I wasn’t going to contribute a list to this series myself, since Moving Poems readers are already exposed to quite enough of my half-baked opinions, but this past week I found myself taking a closer look at multi-poem films and videos as I prepared to make one of my own. What strategies have film- and video-makers employed to gather multiple poems, whether by a single poet or several different poets, into coherent and cohesive assemblages? And what, if anything, might such longer and more complex videopoems suggest about the perennial struggle of videopoetry and poetry film to achieve a whole greater than the sum of its parts?
Bones Will Crow (poets: Aung Cheimt, Khin Aung Aye, Ma Ei, Maung Pyiyt Min, Maung Thein Zaw, Moe Way, Moe Zaw, Pandora, Thitsar Ni, and Zeyar Lynn)
Craig Ritchie and Brett Evans Biedscheid, 2012
A brilliant trailer for an anthology (Bones Will Crow, Arc Publications, 2012) that also works as a stand-alone silent film. Craig Ritchie, whose still photos appear in the film, appears to have taken the lead in putting it together. The animations by Brett Evans Biedscheid / Statetostate were “Commissioned by English PEN.”
Antiphonal (poets: Alistair Elliot, Bill Herbert, Christy Ducker, Colette Bryce, Cynthia Fuller, Gillian Allnutt, Linda Anderson, Linda France, Peter Armstrong, Peter Bennet, Pippa Little, and Sean O’Brien)
Kate Sweeney, 2014
See the original post at Moving Poems for the full story of this project. As I wrote there, this is an eight-minute filmpoem that still ends up seeming much too short. Digital artist Tom Schofield and filmmaker Kate Sweeney have created a truly masterful, immersive work that pays tribute to one of the glories of Medieval art.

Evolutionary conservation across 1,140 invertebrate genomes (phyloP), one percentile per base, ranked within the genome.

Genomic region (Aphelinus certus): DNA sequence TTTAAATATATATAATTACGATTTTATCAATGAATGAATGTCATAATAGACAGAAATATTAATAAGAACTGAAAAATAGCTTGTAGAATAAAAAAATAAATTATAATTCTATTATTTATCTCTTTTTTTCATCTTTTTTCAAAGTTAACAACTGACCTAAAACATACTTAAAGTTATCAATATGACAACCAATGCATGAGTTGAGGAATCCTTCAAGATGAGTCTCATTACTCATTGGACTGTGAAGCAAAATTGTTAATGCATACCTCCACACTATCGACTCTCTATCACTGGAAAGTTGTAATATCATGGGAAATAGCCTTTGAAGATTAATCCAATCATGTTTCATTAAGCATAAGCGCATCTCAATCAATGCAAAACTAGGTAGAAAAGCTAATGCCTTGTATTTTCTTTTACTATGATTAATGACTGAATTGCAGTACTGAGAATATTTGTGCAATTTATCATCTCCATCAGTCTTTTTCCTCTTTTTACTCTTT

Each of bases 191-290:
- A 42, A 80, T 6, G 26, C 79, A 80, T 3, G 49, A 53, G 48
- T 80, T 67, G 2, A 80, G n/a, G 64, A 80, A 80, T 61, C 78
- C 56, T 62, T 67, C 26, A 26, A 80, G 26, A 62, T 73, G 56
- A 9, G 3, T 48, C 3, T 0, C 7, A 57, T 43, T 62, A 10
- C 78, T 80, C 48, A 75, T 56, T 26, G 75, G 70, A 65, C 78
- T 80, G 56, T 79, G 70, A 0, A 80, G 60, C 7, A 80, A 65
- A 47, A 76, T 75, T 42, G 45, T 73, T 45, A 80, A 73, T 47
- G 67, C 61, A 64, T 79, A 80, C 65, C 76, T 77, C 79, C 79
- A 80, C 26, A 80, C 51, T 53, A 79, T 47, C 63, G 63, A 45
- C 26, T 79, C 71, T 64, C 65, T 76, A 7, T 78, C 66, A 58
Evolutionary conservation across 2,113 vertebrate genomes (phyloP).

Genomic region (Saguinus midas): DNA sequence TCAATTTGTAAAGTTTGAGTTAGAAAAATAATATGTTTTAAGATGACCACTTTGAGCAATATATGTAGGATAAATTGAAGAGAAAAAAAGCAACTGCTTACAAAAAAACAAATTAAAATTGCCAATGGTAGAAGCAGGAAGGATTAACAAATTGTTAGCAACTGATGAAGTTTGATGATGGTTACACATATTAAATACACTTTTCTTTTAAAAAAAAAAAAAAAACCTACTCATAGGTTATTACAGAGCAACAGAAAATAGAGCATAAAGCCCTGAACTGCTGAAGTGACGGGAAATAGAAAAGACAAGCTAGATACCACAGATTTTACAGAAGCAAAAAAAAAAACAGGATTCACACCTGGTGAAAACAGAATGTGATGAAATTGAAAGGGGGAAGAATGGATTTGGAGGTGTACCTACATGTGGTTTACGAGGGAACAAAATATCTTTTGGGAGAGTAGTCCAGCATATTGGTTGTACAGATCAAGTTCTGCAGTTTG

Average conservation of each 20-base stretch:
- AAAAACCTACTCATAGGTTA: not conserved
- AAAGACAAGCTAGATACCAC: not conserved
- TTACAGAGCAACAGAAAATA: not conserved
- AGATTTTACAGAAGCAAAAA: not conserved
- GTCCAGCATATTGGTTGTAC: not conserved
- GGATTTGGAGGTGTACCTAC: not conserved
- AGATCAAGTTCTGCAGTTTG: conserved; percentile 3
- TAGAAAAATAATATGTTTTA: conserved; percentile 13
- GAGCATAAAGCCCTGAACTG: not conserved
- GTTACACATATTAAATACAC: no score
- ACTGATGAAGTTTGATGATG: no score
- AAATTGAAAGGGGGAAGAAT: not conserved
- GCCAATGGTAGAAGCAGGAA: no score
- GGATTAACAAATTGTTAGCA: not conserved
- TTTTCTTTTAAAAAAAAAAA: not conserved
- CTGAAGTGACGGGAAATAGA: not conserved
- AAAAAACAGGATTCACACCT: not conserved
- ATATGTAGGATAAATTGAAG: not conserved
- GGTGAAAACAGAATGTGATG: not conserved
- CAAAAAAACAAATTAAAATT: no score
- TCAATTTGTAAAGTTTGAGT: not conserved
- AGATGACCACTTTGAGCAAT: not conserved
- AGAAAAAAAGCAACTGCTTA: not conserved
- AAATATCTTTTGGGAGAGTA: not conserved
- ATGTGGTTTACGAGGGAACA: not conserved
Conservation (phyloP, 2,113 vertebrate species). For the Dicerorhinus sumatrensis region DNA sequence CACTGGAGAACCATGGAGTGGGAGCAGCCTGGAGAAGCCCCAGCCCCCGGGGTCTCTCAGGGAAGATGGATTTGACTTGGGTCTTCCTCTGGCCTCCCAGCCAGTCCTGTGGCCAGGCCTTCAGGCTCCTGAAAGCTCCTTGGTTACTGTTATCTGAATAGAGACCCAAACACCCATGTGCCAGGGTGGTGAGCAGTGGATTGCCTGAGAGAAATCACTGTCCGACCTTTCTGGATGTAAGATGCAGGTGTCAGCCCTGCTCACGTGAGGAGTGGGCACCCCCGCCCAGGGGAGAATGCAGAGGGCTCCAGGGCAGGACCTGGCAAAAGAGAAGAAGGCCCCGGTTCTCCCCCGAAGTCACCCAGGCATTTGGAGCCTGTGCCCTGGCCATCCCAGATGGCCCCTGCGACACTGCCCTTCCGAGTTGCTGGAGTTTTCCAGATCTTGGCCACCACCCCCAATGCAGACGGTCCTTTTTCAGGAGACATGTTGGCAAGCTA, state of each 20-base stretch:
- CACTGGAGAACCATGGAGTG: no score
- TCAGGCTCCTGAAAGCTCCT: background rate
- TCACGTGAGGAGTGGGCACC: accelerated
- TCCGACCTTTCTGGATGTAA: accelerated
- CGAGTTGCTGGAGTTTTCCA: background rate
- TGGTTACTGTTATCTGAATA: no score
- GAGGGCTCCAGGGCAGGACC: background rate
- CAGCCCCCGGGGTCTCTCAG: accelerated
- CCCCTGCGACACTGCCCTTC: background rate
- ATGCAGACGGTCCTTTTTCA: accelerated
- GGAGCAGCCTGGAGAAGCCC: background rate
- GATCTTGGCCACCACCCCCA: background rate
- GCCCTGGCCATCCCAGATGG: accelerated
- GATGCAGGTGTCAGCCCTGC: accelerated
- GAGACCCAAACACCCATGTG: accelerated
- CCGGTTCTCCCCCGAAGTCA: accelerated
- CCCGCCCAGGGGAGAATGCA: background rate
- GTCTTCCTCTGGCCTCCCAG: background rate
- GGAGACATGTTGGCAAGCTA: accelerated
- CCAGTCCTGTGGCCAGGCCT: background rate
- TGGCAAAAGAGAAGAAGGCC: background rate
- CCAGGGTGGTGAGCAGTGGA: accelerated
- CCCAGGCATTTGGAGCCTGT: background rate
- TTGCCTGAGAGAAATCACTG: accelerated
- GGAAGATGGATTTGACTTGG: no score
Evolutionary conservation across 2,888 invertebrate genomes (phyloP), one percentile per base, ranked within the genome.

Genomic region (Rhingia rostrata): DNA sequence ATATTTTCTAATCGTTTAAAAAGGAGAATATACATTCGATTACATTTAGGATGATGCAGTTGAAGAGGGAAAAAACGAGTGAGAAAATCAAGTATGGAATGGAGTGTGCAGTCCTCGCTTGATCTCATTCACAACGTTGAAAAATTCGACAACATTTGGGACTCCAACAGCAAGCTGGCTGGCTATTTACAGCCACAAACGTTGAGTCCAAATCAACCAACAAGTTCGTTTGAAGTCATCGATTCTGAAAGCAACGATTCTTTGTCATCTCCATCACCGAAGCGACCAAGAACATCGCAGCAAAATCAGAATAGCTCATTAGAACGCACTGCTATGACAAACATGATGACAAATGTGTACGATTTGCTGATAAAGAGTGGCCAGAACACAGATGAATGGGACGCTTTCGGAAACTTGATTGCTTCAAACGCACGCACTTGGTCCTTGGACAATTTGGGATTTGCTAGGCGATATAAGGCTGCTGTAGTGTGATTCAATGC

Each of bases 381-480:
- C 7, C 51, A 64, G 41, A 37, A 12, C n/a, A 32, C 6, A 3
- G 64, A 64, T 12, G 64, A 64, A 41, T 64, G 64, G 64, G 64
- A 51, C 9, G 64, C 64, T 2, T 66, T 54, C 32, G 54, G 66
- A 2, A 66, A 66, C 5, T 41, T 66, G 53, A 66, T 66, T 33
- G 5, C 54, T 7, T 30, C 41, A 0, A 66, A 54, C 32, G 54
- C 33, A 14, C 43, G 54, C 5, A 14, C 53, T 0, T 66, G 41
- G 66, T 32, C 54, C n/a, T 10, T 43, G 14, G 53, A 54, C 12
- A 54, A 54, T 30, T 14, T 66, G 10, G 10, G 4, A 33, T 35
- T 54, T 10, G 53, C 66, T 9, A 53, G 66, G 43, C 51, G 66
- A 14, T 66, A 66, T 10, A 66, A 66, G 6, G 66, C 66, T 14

First Screening (poet: bpNichol)
Canadian visual poet bpNichol jumped into digital literature with both feet. Thirty years on, these animated concrete poems still inspire and delight. (This is also on YouTube.)
Twenty Second Filmpoem (poets: Andrew McCallum Crawford, Mary McDonough Clark, Al Innes, Guinevere Glasfurd-Brown, Elspeth Murray, Janette Ayachi, Jane McCance, Donna Campbell, Ewan Morrison, Angela Readman, Gérard Rudolf, Zoe Venditozzi, Jo Bell, Sally Evans, Pippa Little, Tony Williams, Robert Peake, Stevie Ronnie, Sheree Mack and Emily Dodd)
Alastair Cook, 2012
For his 22nd Filmpoem, Alastair Cook got the brilliant idea of asking 20 poets to write short poems to accompany 20-second clips of found footage. The result—as I wrote on Moving Poems at the time—is both playful and profound, a lovely demonstration of the magic that can happen when poets write ekphrastically in response to film clips.
the rest (poems: Michelle Matthees)
Kathy McTavish, 2013
Something about those long bass notes on McTavish’s cello and the shifting play of lights and shadows behind the slowly scrolling texts makes this feel distinctly heroic (I was going to say “epic,” but the kids have ruined that word through overuse) somewhat in the manner of Pindar’s odes. McTavish is a terrific multimedia artist, and if you like this, there’s much more where it came from: “transmedia landscapes which flow from the digital web into physical installation and performance spaces.”
Cirkel – Circle (poets: Charles Ducal, Delphine Lecompte, Jan Lauwereyns, Leonard Nolens, Lies van Gasse, Marleen de Crée, Michaël Vandebril, Stefan Hertmans, Stijn Vranken, Xavier Roelens, and Yannick Dangre)